Lentils are little, disk-shaped green, brownish green or brick red legumes which develop on a bush-like plant that produces annually and are native to central Asia. These high-voltage legumes are preserved immediately as they ripen. There are at least 50 varieties, and they’re distinguished from beans because they don’t contain sulfur so there is no problem with gas. The real claim to fame for lentils is that they are an excellent source of roughage, so they help to reduce cholesterol and moderate blood sugar. One single cup of lentils offers a nice amount of protein—about 18 grams —and a tremendous 16 grams of fiber, both of which are important for athletes. An important advantage: unlike beans, lentils need no pre-soaking and can be devoured in 20-30 minutes.
#3: Herbs, Sprices, and Condiments
Cinnamon contains phytochemicals called “chalcone polymers” that step-up glucose metabolism in the cells, so giving this spice an extraordinary ability to moderate blood sugar. Also, cinnamon contains “anthocyanins”, which actually help capillary functions, as well as phytochemicals which help to withstand candida, the proliferation of yeast in the system that causes so many problems.
Cinnamon is also really good for digestion and it perhaps may reduce blood pressure, establishing it as the ultimate anti-aging spice.
Garlic is one of the oldest foods that also act as medicines from Nature. Garlic is acknowledged even by conventional, traditional medicine as ad aid for lowering cholesterol. It also aids in reducing triglycerides, represses plaque, and reduces the risk of blood clots. Garlic also is a cancer fighter, reduces the risk of cancer and even helps to battle the common cold. Much research proves that garlic could possibly hold some promise for weight control! The key to the surprising wide diversity of health benefits of garlic relate to a compound called allicin, which is made when this white gold is crushed. Allicin begins to degrade after it is produced, so the fresher the better. Garlic experts counsel crushing a small amount of raw garlic and instantly mixing it with your meal right before eating. An important point: microwaving appears to destroy it completely—sorry.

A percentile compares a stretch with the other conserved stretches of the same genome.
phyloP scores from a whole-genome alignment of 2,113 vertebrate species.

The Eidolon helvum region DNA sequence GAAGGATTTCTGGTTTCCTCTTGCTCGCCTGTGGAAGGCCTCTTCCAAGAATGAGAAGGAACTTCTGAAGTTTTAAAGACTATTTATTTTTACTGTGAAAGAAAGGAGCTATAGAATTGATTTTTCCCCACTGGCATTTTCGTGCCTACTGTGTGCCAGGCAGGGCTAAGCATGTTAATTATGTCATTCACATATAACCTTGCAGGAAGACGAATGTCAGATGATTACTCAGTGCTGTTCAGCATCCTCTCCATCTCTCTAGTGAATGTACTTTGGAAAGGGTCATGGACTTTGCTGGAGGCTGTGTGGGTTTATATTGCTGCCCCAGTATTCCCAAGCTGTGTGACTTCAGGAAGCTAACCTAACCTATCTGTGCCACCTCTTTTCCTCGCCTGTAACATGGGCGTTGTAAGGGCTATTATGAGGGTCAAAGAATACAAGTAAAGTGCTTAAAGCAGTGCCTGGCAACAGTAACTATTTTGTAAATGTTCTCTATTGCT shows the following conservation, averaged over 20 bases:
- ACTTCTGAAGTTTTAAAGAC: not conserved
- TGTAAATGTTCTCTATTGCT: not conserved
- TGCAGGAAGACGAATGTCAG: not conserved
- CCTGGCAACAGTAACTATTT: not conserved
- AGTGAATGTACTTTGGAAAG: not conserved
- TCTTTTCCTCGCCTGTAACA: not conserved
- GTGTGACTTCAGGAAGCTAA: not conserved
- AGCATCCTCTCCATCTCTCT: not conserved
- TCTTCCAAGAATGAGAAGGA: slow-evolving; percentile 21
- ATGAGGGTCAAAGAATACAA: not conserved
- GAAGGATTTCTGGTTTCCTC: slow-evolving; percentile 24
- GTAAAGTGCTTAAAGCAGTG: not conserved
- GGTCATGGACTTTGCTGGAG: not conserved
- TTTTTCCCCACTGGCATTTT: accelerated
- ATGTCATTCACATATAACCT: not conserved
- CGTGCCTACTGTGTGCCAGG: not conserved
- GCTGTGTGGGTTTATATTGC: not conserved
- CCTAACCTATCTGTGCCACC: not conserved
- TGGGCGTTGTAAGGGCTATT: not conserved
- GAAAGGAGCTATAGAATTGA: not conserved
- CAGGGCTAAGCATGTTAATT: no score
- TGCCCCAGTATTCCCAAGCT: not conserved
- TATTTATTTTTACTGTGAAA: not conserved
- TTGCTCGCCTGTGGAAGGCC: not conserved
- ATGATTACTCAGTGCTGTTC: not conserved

Within Ayurveda, the many-thousand year old health regime from India, ginger is revered as the “universal remedy.” That’s no surprise. The ginger plant is bursting with a whole pharmacy of ingredients with health benefits. Those of us involved in alternative medicine are already aware of ginger’s splendid power to soothe an unsettled stomach and shut down nausea. Ginger assists pregnant women who are fighting morning sickness, and by stimulating saliva, it may also help digestion.
Tumeric is pretty much a “super-spice”, not just for an almost encyclopedic list of health benefits, but also for the taste! It’s a powerful anti-inflammatory, acknowledged for easing arthritis and joint inflammation – and even carpal tunnel syndrome. Even more impressive, there are a minimum of 30 published studies showing that the active compound in turmeric, “curcumin”, fights tumorous growth. Curcumin additionally brings down cholesterol and has potent antioxidant properties as well. Curcumin adores the liver, making it potent medicine for individuals with various liver ailments, including hepatitis.
Oregano is rich in a host of nutrients, including calcium, magnesium, zinc, iron, potassium, copper, boron, manganese, vitamin C, vitamin A, and niacin, and also seems to be the herb with the highest antioxidant activity. Because of its anti-inflammatory properties, it traditionally has been used to support joint function. It also has antifungal, antibacterial, and antiparasitic properties, and is a popular choice in combating candida (yeast).